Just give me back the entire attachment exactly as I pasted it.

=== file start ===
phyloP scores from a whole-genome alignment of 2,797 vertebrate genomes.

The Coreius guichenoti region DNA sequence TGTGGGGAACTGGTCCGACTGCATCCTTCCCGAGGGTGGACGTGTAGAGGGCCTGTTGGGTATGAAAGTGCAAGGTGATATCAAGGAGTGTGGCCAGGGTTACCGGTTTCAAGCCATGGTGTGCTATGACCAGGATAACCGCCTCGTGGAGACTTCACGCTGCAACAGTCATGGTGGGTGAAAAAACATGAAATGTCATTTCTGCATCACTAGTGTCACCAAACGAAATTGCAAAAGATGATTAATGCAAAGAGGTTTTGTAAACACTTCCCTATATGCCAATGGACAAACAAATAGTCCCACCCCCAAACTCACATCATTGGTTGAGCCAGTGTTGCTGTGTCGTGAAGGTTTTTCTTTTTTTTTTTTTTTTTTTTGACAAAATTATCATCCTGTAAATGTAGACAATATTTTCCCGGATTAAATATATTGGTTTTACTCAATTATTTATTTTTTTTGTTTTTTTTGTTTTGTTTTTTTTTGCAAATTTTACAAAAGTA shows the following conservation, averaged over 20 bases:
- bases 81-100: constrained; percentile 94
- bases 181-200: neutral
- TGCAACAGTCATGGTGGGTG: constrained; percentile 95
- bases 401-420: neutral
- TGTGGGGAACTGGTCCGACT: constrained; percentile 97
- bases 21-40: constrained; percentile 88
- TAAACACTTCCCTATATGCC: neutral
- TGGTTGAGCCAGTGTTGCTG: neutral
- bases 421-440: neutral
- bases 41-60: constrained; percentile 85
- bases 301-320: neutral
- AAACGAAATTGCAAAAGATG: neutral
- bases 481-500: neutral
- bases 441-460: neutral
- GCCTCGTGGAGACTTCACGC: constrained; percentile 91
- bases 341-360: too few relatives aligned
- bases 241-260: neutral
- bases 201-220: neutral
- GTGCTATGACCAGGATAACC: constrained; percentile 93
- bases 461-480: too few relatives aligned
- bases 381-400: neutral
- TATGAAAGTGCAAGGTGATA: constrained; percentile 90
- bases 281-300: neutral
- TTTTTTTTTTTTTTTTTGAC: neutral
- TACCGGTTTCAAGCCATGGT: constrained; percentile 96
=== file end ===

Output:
phyloP scores from a whole-genome alignment of 2,797 vertebrate genomes.

The Coreius guichenoti region DNA sequence TGTGGGGAACTGGTCCGACTGCATCCTTCCCGAGGGTGGACGTGTAGAGGGCCTGTTGGGTATGAAAGTGCAAGGTGATATCAAGGAGTGTGGCCAGGGTTACCGGTTTCAAGCCATGGTGTGCTATGACCAGGATAACCGCCTCGTGGAGACTTCACGCTGCAACAGTCATGGTGGGTGAAAAAACATGAAATGTCATTTCTGCATCACTAGTGTCACCAAACGAAATTGCAAAAGATGATTAATGCAAAGAGGTTTTGTAAACACTTCCCTATATGCCAATGGACAAACAAATAGTCCCACCCCCAAACTCACATCATTGGTTGAGCCAGTGTTGCTGTGTCGTGAAGGTTTTTCTTTTTTTTTTTTTTTTTTTTGACAAAATTATCATCCTGTAAATGTAGACAATATTTTCCCGGATTAAATATATTGGTTTTACTCAATTATTTATTTTTTTTGTTTTTTTTGTTTTGTTTTTTTTTGCAAATTTTACAAAAGTA shows the following conservation, averaged over 20 bases:
- bases 81-100: constrained; percentile 94
- bases 181-200: neutral
- TGCAACAGTCATGGTGGGTG: constrained; percentile 95
- bases 401-420: neutral
- TGTGGGGAACTGGTCCGACT: constrained; percentile 97
- bases 21-40: constrained; percentile 88
- TAAACACTTCCCTATATGCC: neutral
- TGGTTGAGCCAGTGTTGCTG: neutral
- bases 421-440: neutral
- bases 41-60: constrained; percentile 85
- bases 301-320: neutral
- AAACGAAATTGCAAAAGATG: neutral
- bases 481-500: neutral
- bases 441-460: neutral
- GCCTCGTGGAGACTTCACGC: constrained; percentile 91
- bases 341-360: too few relatives aligned
- bases 241-260: neutral
- bases 201-220: neutral
- GTGCTATGACCAGGATAACC: constrained; percentile 93
- bases 461-480: too few relatives aligned
- bases 381-400: neutral
- TATGAAAGTGCAAGGTGATA: constrained; percentile 90
- bases 281-300: neutral
- TTTTTTTTTTTTTTTTTGAC: neutral
- TACCGGTTTCAAGCCATGGT: constrained; percentile 96